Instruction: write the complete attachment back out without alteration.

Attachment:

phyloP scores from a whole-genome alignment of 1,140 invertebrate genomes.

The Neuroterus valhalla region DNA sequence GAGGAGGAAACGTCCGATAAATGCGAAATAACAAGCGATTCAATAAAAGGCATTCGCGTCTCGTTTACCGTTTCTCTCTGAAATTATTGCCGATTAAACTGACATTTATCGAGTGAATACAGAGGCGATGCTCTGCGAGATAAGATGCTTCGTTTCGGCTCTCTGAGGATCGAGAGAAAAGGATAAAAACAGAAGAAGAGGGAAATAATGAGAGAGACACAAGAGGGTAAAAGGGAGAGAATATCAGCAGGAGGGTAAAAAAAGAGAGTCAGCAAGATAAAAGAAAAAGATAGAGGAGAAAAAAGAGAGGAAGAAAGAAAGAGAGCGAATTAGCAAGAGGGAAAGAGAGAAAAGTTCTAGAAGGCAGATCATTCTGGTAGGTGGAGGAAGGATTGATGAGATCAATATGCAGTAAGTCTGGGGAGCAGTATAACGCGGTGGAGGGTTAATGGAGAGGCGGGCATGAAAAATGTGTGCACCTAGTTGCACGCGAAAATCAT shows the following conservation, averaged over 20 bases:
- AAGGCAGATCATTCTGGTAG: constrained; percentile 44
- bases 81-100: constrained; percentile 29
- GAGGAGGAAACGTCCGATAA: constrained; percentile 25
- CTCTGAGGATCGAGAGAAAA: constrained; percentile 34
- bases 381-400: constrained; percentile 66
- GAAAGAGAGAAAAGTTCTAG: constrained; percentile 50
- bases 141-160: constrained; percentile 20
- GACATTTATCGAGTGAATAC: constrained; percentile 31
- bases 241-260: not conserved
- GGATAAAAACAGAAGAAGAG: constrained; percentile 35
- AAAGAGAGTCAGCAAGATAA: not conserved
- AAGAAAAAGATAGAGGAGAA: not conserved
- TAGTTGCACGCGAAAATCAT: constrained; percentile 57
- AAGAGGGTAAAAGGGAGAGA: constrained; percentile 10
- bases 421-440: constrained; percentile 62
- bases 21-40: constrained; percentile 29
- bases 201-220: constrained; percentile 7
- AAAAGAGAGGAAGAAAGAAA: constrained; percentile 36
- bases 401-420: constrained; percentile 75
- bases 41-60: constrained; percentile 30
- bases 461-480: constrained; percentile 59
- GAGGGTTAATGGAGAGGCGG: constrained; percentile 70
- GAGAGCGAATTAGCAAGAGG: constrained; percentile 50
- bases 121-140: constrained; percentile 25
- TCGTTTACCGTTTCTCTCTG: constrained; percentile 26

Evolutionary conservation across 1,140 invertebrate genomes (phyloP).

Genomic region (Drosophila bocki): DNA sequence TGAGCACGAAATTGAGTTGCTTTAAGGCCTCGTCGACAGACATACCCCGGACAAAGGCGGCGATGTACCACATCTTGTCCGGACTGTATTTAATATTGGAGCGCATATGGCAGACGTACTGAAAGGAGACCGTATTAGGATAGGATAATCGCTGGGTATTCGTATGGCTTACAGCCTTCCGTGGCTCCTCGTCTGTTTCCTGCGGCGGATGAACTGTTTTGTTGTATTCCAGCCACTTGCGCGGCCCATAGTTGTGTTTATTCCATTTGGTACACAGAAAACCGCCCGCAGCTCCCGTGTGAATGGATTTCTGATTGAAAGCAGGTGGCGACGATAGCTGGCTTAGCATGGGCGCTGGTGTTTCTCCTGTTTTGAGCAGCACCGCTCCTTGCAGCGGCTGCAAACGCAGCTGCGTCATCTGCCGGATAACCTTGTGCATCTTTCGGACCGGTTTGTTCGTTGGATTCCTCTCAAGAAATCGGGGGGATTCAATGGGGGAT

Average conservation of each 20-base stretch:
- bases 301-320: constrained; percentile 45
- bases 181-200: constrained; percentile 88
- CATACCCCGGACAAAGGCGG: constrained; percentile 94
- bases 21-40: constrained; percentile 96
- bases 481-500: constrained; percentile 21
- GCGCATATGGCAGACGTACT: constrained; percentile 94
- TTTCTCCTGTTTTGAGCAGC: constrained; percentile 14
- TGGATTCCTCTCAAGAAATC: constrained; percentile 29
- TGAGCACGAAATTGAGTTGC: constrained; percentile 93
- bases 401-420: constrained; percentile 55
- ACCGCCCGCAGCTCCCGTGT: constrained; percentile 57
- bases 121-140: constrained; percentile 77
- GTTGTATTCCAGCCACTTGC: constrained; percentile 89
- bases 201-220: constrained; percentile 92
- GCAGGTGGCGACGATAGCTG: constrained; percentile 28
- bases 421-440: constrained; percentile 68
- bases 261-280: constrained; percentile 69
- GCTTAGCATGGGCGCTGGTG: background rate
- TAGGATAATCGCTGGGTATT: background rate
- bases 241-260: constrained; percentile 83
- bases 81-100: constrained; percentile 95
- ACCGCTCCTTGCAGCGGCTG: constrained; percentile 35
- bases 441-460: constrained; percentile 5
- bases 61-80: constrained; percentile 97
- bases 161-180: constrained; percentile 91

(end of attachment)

phyloP scores from a whole-genome alignment of 1,140 invertebrate genomes.

The Neuroterus valhalla region DNA sequence GAGGAGGAAACGTCCGATAAATGCGAAATAACAAGCGATTCAATAAAAGGCATTCGCGTCTCGTTTACCGTTTCTCTCTGAAATTATTGCCGATTAAACTGACATTTATCGAGTGAATACAGAGGCGATGCTCTGCGAGATAAGATGCTTCGTTTCGGCTCTCTGAGGATCGAGAGAAAAGGATAAAAACAGAAGAAGAGGGAAATAATGAGAGAGACACAAGAGGGTAAAAGGGAGAGAATATCAGCAGGAGGGTAAAAAAAGAGAGTCAGCAAGATAAAAGAAAAAGATAGAGGAGAAAAAAGAGAGGAAGAAAGAAAGAGAGCGAATTAGCAAGAGGGAAAGAGAGAAAAGTTCTAGAAGGCAGATCATTCTGGTAGGTGGAGGAAGGATTGATGAGATCAATATGCAGTAAGTCTGGGGAGCAGTATAACGCGGTGGAGGGTTAATGGAGAGGCGGGCATGAAAAATGTGTGCACCTAGTTGCACGCGAAAATCAT shows the following conservation, averaged over 20 bases:
- AAGGCAGATCATTCTGGTAG: constrained; percentile 44
- bases 81-100: constrained; percentile 29
- GAGGAGGAAACGTCCGATAA: constrained; percentile 25
- CTCTGAGGATCGAGAGAAAA: constrained; percentile 34
- bases 381-400: constrained; percentile 66
- GAAAGAGAGAAAAGTTCTAG: constrained; percentile 50
- bases 141-160: constrained; percentile 20
- GACATTTATCGAGTGAATAC: constrained; percentile 31
- bases 241-260: not conserved
- GGATAAAAACAGAAGAAGAG: constrained; percentile 35
- AAAGAGAGTCAGCAAGATAA: not conserved
- AAGAAAAAGATAGAGGAGAA: not conserved
- TAGTTGCACGCGAAAATCAT: constrained; percentile 57
- AAGAGGGTAAAAGGGAGAGA: constrained; percentile 10
- bases 421-440: constrained; percentile 62
- bases 21-40: constrained; percentile 29
- bases 201-220: constrained; percentile 7
- AAAAGAGAGGAAGAAAGAAA: constrained; percentile 36
- bases 401-420: constrained; percentile 75
- bases 41-60: constrained; percentile 30
- bases 461-480: constrained; percentile 59
- GAGGGTTAATGGAGAGGCGG: constrained; percentile 70
- GAGAGCGAATTAGCAAGAGG: constrained; percentile 50
- bases 121-140: constrained; percentile 25
- TCGTTTACCGTTTCTCTCTG: constrained; percentile 26

Evolutionary conservation across 1,140 invertebrate genomes (phyloP).

Genomic region (Drosophila bocki): DNA sequence TGAGCACGAAATTGAGTTGCTTTAAGGCCTCGTCGACAGACATACCCCGGACAAAGGCGGCGATGTACCACATCTTGTCCGGACTGTATTTAATATTGGAGCGCATATGGCAGACGTACTGAAAGGAGACCGTATTAGGATAGGATAATCGCTGGGTATTCGTATGGCTTACAGCCTTCCGTGGCTCCTCGTCTGTTTCCTGCGGCGGATGAACTGTTTTGTTGTATTCCAGCCACTTGCGCGGCCCATAGTTGTGTTTATTCCATTTGGTACACAGAAAACCGCCCGCAGCTCCCGTGTGAATGGATTTCTGATTGAAAGCAGGTGGCGACGATAGCTGGCTTAGCATGGGCGCTGGTGTTTCTCCTGTTTTGAGCAGCACCGCTCCTTGCAGCGGCTGCAAACGCAGCTGCGTCATCTGCCGGATAACCTTGTGCATCTTTCGGACCGGTTTGTTCGTTGGATTCCTCTCAAGAAATCGGGGGGATTCAATGGGGGAT

Average conservation of each 20-base stretch:
- bases 301-320: constrained; percentile 45
- bases 181-200: constrained; percentile 88
- CATACCCCGGACAAAGGCGG: constrained; percentile 94
- bases 21-40: constrained; percentile 96
- bases 481-500: constrained; percentile 21
- GCGCATATGGCAGACGTACT: constrained; percentile 94
- TTTCTCCTGTTTTGAGCAGC: constrained; percentile 14
- TGGATTCCTCTCAAGAAATC: constrained; percentile 29
- TGAGCACGAAATTGAGTTGC: constrained; percentile 93
- bases 401-420: constrained; percentile 55
- ACCGCCCGCAGCTCCCGTGT: constrained; percentile 57
- bases 121-140: constrained; percentile 77
- GTTGTATTCCAGCCACTTGC: constrained; percentile 89
- bases 201-220: constrained; percentile 92
- GCAGGTGGCGACGATAGCTG: constrained; percentile 28
- bases 421-440: constrained; percentile 68
- bases 261-280: constrained; percentile 69
- GCTTAGCATGGGCGCTGGTG: background rate
- TAGGATAATCGCTGGGTATT: background rate
- bases 241-260: constrained; percentile 83
- bases 81-100: constrained; percentile 95
- ACCGCTCCTTGCAGCGGCTG: constrained; percentile 35
- bases 441-460: constrained; percentile 5
- bases 61-80: constrained; percentile 97
- bases 161-180: constrained; percentile 91